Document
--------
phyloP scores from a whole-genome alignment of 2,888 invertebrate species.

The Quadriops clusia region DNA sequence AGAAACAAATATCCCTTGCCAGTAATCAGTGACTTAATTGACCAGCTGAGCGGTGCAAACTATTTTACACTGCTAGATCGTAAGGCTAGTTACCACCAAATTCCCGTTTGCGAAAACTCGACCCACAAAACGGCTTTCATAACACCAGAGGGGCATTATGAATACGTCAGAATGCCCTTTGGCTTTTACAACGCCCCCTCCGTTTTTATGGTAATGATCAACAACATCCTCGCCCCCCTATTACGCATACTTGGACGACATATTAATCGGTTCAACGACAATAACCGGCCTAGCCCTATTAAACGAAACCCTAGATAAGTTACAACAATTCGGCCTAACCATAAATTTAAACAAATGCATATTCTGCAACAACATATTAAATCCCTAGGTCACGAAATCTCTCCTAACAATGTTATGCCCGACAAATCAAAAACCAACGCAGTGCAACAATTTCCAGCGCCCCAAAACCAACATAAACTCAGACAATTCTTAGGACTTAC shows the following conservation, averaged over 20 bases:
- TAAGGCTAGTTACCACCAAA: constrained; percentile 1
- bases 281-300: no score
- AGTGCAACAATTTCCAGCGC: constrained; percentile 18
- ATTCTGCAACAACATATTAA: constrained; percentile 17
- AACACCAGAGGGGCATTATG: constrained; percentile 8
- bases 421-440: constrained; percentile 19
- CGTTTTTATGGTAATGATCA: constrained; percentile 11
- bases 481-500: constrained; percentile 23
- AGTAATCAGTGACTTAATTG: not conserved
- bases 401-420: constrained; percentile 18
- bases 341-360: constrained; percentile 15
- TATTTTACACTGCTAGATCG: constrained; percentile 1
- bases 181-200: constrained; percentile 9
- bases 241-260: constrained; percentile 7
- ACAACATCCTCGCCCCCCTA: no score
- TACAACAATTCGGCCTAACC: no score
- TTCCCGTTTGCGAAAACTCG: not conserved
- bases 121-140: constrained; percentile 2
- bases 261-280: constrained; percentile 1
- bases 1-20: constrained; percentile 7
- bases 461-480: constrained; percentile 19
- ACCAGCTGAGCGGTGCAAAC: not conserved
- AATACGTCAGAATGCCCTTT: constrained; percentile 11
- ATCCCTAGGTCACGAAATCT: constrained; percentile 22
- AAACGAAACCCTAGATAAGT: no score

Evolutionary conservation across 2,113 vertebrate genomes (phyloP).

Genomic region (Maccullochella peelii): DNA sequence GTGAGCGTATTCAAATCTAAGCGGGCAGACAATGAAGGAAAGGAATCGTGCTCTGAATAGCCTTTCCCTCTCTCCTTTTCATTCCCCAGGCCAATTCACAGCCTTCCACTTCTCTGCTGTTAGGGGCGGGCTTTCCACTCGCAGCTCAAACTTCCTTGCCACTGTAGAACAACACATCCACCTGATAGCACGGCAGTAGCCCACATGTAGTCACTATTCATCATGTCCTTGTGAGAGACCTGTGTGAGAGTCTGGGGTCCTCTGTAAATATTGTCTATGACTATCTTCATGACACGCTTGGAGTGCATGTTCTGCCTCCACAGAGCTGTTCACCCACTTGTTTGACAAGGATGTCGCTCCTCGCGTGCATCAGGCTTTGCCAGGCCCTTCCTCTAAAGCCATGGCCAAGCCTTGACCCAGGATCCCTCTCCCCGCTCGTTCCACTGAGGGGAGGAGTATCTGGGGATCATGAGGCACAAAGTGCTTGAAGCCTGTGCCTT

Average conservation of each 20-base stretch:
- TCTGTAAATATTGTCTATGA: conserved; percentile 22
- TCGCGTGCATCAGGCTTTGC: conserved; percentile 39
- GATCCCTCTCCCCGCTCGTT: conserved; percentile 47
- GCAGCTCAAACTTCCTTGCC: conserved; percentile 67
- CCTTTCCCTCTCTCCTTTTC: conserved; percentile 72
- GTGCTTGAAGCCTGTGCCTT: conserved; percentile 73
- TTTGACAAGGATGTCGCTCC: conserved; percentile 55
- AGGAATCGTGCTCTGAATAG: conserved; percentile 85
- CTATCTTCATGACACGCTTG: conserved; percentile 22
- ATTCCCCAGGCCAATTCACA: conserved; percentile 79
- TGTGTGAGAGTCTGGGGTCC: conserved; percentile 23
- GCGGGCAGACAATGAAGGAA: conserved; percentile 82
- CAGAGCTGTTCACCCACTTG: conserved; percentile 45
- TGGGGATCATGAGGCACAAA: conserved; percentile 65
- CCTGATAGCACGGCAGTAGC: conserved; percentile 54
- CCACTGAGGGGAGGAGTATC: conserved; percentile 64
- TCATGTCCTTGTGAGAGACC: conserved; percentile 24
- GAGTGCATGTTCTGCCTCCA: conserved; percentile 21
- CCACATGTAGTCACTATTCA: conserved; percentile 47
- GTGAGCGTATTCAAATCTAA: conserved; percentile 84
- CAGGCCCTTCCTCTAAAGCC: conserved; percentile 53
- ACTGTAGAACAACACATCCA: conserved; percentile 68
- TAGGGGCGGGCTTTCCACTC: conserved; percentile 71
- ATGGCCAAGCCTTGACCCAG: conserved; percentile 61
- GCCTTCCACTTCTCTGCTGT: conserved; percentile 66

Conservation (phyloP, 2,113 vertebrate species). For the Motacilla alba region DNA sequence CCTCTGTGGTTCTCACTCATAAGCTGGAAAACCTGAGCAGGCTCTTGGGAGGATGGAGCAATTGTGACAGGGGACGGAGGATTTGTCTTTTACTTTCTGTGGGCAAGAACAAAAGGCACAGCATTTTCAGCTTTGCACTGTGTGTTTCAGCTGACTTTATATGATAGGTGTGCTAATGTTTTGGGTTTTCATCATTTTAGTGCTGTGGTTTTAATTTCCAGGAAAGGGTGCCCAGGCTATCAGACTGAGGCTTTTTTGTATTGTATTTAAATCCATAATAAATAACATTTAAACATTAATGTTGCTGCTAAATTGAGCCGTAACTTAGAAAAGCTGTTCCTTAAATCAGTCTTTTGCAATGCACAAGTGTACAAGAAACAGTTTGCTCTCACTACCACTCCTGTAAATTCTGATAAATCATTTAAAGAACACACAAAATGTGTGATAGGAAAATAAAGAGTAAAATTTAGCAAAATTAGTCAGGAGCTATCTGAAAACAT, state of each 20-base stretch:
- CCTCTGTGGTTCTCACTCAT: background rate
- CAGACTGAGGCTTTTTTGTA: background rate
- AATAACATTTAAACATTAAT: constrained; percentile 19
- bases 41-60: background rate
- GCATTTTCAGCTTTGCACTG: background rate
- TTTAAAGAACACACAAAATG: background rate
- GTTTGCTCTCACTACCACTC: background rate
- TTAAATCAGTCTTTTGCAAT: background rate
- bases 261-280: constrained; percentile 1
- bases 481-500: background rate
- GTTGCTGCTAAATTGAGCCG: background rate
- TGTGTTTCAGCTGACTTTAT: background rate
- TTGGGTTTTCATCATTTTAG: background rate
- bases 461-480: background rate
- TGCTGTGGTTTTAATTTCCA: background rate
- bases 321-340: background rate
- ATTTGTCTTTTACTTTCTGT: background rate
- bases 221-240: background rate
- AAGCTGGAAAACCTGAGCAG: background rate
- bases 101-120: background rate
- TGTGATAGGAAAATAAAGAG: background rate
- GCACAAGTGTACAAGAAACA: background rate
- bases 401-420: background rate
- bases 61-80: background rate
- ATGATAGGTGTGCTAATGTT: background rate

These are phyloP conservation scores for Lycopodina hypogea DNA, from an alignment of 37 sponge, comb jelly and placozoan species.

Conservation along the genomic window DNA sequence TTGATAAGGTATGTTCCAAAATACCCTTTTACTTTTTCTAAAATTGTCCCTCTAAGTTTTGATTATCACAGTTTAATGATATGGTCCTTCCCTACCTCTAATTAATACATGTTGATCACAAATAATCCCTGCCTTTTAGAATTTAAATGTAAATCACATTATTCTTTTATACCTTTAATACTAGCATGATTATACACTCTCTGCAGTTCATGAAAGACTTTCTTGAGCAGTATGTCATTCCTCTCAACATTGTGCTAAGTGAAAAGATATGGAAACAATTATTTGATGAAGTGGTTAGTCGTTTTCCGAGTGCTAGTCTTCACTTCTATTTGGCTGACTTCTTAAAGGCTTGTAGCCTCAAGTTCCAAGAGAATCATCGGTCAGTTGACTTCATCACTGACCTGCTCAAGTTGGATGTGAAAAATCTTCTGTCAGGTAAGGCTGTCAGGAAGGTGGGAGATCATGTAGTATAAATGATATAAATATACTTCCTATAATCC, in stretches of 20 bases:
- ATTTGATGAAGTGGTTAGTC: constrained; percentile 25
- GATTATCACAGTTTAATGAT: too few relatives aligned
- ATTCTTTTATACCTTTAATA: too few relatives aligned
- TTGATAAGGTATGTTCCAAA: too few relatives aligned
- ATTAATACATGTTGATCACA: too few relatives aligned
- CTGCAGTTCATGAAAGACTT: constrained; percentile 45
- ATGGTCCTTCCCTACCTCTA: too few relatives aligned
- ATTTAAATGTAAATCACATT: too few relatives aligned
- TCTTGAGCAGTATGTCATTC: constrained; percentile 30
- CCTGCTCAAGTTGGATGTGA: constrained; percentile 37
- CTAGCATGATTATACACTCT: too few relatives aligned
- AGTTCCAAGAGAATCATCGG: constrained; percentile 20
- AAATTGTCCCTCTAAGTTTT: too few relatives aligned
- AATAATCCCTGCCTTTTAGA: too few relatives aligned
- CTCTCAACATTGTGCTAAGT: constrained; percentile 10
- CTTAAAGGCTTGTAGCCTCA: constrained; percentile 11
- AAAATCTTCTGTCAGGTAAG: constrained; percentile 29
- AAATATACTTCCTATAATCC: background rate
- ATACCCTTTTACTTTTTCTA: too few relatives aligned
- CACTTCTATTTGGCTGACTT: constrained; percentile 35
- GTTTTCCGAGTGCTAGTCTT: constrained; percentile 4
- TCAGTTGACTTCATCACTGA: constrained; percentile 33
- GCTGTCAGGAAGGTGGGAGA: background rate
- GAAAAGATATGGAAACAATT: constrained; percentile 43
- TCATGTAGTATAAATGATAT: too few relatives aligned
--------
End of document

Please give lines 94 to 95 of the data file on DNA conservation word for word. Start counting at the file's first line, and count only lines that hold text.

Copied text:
- CTAGCATGATTATACACTCT: too few relatives aligned
- AGTTCCAAGAGAATCATCGG: constrained; percentile 20